Coda Q: What do you need poetry for?
Short Answer: Writing poetry is a way to process. The constraints are tools and frames for seeing in manageable size bits.
Long Answer: With poetry as folk medicine it can try to treat many things. A need to connect, to speak up and out, to educate, to frustrate, to calm, to make beauty, to break beauty, to narrate differently, to sort out ideas, to make a thing, to make fame or immortality. (Though, I’ve never believed in the last 2.)
If delivered well, and the right randomness to the right moment, it may make a pattern discernible somewhere else or to someone else. It’s a way to publicly speak and build a like-minded community. It provides closure and control to state something which gives permission to let go. A book as a casket for thought and all that. Or poem as a urn.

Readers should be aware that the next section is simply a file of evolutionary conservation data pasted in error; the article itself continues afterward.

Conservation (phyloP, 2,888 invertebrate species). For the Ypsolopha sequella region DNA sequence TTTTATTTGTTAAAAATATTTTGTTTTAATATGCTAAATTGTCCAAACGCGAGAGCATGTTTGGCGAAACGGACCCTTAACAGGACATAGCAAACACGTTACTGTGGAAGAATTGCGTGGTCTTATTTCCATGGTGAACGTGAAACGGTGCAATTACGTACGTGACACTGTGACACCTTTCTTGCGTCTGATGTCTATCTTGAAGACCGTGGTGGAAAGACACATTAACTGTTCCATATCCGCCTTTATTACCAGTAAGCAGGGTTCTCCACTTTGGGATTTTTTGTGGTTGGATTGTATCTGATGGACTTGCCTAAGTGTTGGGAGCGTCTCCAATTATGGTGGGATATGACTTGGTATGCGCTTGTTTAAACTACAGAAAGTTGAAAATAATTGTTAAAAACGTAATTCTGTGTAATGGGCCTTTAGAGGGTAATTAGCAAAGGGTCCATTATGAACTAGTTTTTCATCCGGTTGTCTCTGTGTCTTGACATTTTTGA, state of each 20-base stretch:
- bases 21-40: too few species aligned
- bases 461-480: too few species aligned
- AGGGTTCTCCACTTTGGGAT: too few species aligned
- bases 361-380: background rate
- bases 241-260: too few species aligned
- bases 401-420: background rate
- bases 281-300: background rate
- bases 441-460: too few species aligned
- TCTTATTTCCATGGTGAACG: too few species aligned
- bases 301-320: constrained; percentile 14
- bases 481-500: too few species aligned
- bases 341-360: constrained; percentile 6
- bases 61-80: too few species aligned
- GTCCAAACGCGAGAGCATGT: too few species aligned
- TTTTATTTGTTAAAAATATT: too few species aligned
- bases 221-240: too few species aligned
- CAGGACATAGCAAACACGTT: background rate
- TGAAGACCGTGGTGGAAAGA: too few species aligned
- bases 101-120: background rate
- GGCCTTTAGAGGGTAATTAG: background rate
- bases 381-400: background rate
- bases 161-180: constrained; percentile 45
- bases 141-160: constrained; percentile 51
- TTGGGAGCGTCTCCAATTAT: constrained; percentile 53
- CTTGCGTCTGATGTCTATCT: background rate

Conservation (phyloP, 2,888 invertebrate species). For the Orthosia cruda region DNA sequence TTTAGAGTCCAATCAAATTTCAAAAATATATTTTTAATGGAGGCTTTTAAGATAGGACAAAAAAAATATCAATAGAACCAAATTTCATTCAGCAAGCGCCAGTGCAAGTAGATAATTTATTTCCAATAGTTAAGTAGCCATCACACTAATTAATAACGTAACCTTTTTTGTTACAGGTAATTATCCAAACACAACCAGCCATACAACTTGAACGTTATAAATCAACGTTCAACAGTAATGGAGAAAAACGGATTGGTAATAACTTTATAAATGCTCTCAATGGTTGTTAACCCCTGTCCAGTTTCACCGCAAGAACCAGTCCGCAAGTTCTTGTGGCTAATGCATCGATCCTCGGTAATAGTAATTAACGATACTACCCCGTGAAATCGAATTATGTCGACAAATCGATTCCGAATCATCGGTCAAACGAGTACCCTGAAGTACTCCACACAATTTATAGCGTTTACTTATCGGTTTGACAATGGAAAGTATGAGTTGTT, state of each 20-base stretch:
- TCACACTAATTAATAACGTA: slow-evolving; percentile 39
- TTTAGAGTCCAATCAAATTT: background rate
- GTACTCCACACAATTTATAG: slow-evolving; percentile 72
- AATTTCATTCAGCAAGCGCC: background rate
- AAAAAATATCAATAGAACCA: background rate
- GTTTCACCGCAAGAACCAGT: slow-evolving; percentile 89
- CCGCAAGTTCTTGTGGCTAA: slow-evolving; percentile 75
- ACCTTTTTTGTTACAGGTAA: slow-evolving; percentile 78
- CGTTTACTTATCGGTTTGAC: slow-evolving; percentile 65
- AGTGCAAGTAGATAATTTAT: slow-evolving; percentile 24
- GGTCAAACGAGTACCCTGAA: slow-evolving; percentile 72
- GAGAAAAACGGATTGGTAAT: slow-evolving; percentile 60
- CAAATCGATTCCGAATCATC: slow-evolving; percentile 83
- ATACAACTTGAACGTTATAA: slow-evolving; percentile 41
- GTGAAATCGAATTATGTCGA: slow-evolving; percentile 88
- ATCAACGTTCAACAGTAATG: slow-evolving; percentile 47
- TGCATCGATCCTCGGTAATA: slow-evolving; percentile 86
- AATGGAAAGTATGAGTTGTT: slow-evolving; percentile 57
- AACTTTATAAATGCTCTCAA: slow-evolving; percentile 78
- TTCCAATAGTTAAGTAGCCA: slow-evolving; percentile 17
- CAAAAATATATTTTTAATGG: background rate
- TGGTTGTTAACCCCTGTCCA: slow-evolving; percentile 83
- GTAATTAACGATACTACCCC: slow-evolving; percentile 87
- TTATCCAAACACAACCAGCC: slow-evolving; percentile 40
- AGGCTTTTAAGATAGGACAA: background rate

But what do I need of it? Maybe nothing? “Necessity is an individual sport” said Matt Wiele. But an individual is in constant change. What do I need now?
And is poetry the best route or the practiced route? Real solutions can be self-talk, frank dialogue, direct action, following one line of thought deep and long, medicine, to retrain thinking to not gaslight oneself in solitude, to learn physical skills, exercise, listening instead of speaking, confronting issues within and without. Poetry can be like slacktivsm. Or a start, rather than an end. A way to question, not with answers in hand, or to question to question, but to get somewhere.